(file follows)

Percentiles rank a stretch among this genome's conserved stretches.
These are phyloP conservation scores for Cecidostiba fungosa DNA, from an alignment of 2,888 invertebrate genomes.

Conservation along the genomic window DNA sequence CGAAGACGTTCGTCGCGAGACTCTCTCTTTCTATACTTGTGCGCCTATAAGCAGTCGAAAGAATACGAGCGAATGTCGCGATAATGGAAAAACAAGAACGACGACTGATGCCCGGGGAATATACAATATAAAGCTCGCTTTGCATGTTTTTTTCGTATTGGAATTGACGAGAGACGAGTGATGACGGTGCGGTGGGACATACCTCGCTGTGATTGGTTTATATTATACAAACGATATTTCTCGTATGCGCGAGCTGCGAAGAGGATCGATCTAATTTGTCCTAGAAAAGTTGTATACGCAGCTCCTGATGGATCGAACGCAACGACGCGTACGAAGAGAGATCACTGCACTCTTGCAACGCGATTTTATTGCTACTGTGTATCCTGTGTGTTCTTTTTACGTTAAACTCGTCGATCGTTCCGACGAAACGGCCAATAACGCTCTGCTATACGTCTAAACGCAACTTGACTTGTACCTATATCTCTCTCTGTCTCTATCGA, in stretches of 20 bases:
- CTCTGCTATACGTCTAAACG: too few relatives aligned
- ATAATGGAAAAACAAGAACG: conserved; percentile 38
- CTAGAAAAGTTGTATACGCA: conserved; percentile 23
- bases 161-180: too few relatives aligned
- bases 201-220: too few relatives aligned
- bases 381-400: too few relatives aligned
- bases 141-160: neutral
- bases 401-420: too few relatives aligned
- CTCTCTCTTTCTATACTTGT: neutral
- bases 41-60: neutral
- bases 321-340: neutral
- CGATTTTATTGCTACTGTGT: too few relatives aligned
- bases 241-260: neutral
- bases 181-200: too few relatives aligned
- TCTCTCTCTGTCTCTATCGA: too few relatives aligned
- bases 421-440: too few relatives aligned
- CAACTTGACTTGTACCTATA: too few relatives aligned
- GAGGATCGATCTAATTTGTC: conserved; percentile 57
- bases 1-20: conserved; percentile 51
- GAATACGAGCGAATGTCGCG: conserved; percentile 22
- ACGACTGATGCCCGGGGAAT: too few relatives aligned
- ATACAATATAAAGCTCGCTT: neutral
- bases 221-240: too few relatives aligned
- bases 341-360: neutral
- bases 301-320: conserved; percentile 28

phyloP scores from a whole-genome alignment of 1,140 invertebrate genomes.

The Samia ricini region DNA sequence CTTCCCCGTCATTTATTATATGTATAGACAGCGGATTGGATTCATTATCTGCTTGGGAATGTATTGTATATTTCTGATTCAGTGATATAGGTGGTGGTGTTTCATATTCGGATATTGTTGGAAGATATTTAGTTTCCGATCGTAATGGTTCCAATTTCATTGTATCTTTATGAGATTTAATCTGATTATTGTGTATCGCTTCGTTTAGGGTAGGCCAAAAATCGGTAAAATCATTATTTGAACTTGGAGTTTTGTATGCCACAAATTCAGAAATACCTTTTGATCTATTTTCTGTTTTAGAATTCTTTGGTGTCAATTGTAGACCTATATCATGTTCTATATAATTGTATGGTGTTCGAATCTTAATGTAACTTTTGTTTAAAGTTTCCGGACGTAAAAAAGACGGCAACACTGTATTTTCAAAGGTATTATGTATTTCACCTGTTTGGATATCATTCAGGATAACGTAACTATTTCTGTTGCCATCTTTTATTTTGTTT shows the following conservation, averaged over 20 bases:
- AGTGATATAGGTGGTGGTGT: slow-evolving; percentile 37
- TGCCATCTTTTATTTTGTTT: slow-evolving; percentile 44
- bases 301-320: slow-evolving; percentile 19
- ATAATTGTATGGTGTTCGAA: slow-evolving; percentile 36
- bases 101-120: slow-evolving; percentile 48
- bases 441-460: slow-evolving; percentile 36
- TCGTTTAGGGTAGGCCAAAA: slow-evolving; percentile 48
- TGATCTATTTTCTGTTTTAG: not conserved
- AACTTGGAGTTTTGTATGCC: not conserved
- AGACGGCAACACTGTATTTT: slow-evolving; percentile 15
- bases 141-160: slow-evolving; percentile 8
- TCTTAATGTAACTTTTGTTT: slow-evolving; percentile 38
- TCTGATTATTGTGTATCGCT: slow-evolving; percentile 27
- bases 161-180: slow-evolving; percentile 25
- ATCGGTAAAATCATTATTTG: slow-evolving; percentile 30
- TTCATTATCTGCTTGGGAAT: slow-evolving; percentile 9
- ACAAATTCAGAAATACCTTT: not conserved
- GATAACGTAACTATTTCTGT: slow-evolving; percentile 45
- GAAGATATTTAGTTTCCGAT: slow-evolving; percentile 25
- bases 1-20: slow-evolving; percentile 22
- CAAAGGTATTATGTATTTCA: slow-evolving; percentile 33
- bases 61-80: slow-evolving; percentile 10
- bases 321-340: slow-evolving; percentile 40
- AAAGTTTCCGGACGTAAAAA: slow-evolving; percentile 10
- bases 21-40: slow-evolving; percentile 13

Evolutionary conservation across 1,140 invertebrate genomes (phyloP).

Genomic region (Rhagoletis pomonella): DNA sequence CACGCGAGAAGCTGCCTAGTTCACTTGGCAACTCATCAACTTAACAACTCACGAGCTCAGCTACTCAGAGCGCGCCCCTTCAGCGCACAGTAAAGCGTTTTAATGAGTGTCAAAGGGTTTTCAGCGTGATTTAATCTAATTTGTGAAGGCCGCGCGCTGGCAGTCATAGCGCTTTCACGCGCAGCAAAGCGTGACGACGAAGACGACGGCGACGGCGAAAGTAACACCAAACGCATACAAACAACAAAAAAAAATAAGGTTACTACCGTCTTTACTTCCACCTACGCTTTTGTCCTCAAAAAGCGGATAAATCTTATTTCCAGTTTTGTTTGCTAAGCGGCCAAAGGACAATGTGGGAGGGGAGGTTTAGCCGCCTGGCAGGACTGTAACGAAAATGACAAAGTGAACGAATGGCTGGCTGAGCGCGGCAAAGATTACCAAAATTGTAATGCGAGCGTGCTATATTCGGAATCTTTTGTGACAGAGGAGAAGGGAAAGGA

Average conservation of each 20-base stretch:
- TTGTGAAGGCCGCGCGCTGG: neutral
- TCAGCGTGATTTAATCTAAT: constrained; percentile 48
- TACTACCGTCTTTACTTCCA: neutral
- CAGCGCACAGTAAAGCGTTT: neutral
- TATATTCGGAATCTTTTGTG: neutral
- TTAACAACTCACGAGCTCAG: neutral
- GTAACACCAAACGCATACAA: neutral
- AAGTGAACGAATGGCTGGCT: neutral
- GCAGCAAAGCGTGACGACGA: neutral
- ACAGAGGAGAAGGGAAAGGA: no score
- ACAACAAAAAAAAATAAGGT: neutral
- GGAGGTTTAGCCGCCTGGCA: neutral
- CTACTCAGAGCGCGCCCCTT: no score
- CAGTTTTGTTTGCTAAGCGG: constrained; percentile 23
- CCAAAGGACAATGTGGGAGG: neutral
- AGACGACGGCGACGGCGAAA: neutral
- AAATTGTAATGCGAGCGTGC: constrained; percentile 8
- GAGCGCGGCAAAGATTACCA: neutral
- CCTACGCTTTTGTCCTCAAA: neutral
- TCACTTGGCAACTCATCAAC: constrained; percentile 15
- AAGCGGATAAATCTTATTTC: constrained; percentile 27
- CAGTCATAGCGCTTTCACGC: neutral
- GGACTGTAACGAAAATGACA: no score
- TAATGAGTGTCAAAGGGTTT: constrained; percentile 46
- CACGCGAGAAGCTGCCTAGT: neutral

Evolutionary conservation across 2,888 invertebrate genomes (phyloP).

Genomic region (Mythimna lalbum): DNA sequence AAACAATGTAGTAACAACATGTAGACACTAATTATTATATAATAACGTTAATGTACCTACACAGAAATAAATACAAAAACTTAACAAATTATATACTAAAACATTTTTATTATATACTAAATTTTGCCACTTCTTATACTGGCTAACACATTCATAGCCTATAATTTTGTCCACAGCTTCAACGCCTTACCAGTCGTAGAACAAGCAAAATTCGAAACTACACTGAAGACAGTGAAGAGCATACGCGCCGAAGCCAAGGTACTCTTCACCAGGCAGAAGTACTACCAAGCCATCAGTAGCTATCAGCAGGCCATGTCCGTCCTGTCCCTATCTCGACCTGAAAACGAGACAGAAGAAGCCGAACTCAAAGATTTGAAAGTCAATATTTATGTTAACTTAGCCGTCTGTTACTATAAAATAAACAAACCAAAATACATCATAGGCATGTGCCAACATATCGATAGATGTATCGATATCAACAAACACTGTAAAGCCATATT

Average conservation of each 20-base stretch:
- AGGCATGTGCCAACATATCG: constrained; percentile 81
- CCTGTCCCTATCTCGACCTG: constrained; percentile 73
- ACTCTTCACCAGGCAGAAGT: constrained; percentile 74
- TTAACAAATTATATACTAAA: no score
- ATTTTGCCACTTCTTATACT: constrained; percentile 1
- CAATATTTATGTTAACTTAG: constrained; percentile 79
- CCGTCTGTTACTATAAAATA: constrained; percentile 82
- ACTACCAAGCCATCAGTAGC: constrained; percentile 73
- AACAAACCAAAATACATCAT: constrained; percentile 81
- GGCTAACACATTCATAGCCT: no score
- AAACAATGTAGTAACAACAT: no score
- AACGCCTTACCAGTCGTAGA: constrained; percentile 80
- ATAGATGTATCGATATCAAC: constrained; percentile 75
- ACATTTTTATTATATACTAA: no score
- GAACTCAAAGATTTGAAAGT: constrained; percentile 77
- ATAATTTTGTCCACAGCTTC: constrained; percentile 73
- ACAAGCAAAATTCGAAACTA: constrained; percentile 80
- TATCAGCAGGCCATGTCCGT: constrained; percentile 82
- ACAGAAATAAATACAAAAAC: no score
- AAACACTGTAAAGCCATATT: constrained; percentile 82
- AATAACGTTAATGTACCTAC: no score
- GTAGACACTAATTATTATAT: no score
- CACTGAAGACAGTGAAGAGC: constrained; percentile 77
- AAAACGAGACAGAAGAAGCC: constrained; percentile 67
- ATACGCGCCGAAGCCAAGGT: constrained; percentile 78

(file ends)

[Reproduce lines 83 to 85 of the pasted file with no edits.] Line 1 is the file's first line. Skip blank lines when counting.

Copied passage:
- CACGCGAGAAGCTGCCTAGT: neutral

Evolutionary conservation across 2,888 invertebrate genomes (phyloP).

Genomic region (Mythimna lalbum): DNA sequence AAACAATGTAGTAACAACATGTAGACACTAATTATTATATAATAACGTTAATGTACCTACACAGAAATAAATACAAAAACTTAACAAATTATATACTAAAACATTTTTATTATATACTAAATTTTGCCACTTCTTATACTGGCTAACACATTCATAGCCTATAATTTTGTCCACAGCTTCAACGCCTTACCAGTCGTAGAACAAGCAAAATTCGAAACTACACTGAAGACAGTGAAGAGCATACGCGCCGAAGCCAAGGTACTCTTCACCAGGCAGAAGTACTACCAAGCCATCAGTAGCTATCAGCAGGCCATGTCCGTCCTGTCCCTATCTCGACCTGAAAACGAGACAGAAGAAGCCGAACTCAAAGATTTGAAAGTCAATATTTATGTTAACTTAGCCGTCTGTTACTATAAAATAAACAAACCAAAATACATCATAGGCATGTGCCAACATATCGATAGATGTATCGATATCAACAAACACTGTAAAGCCATATT